Cows do think and have emotions. I worked the largest slaughterhouse on the planet, Iowa Beef (now run by Tyson Foods Inc). We killed 200 cattle an hour. When the cattle were moving close to the kill spot, they would weep, crying with big tears trembling with fear – Jeff Lerch, ex-slaughterhouse worker
Lerch’s reflection of his nightmarish and emotion rattling last moments with the cattle herded for the fatal blow in the slaughterhouse should rattle the sensibilities of the people.
Lerch goes on to recount: “You can smell the blood when you’re getting close, and I am sure they knew what’s up. The unborn baby calfs had the blood sucked out of them before taking a breath, then thrown into what would become dog food. I have stories that can make your hair stand on end. Cows have emotions, just like your dog or cat and farm kids would have them as pets until parents would sell them to make your hamburger.””
Coinciding with Madhya Pradesh Chief Minister Shivraj Singh Chouhan’s meeting with Union Minister of State for Environment, Forests and Climate Change Prakash Javadekar in New Delhi on Thursday to press for speedy clearance of development related projects in national parks and promotion of tourism in the buffer areas, those closely watching the fate of the highly endangered tiger were jolted by the news of the death of a sub-adult tiger under mysterious circumstances in Bandhavgarh Tiger Reserve.
About two months ago, a 6 month old male tiger was found dead hanging by a snare set up by poachers in a farmhouse adjoining the Bandhavgarh Tiger Reserve. This property belongs to Rajendra Singh, the deputy Speaker of Madhya Pradesh Assembly.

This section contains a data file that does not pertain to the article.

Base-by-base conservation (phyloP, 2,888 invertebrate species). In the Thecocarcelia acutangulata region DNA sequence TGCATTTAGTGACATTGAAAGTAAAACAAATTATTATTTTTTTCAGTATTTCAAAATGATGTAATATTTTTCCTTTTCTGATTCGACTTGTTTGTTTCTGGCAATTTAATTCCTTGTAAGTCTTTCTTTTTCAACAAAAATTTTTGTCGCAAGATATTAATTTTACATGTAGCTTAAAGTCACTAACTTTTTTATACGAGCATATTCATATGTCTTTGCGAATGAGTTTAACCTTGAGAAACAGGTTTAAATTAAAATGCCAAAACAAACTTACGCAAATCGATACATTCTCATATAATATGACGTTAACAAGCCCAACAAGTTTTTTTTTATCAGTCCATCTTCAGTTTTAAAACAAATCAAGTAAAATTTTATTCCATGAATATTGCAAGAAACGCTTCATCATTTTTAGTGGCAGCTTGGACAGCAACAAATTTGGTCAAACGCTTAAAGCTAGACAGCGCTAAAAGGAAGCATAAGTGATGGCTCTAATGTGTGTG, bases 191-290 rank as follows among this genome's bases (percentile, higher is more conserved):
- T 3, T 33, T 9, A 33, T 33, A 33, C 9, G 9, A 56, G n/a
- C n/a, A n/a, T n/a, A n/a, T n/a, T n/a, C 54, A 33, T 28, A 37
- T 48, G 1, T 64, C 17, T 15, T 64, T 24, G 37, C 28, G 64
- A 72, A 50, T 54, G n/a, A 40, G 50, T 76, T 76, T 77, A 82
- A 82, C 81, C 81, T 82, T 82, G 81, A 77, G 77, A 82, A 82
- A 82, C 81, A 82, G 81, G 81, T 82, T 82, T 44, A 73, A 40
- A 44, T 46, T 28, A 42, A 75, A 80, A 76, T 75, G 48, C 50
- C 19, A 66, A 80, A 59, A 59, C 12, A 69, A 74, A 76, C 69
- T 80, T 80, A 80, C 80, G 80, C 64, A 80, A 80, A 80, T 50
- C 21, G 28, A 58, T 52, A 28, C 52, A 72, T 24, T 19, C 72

An officer of the Wildlife Wing of the State Forest department told newsroom24x7 that the foresters had found the decaying carcass of a young tiger hidden in a bush near a water body in the buffer zone of Bandhavgarh Tiger Reserve. This happens to be the territory of another adult tiger.
While the State Chief Wildlife Warden Narendra Kumar told a section of the media that this appears to be a case of poisoning, there were others in the wildlife wing who said it is too early to zero in and say anything specific regarding the cause of the tiger’s death. When probed, a senior officer said that Viscera samples have been sent for examination to Sagar and other places and as the forensic report is still awaited it is not possible to tell the exact cause of death. The tiger must have died about five or six days ago and this could be concluded from the fact that the tiger’s body had decayed a lot, he said. Drawing attention to the gravity of man-animal conflict, he stated: ” the immensity of the problem can be measured from the fact that cattle has become the main prey base for big cats.” Underscoring this, he did not rule out poisoning saying cattle kills are on the rise these days and villagers do resort to revenge killings.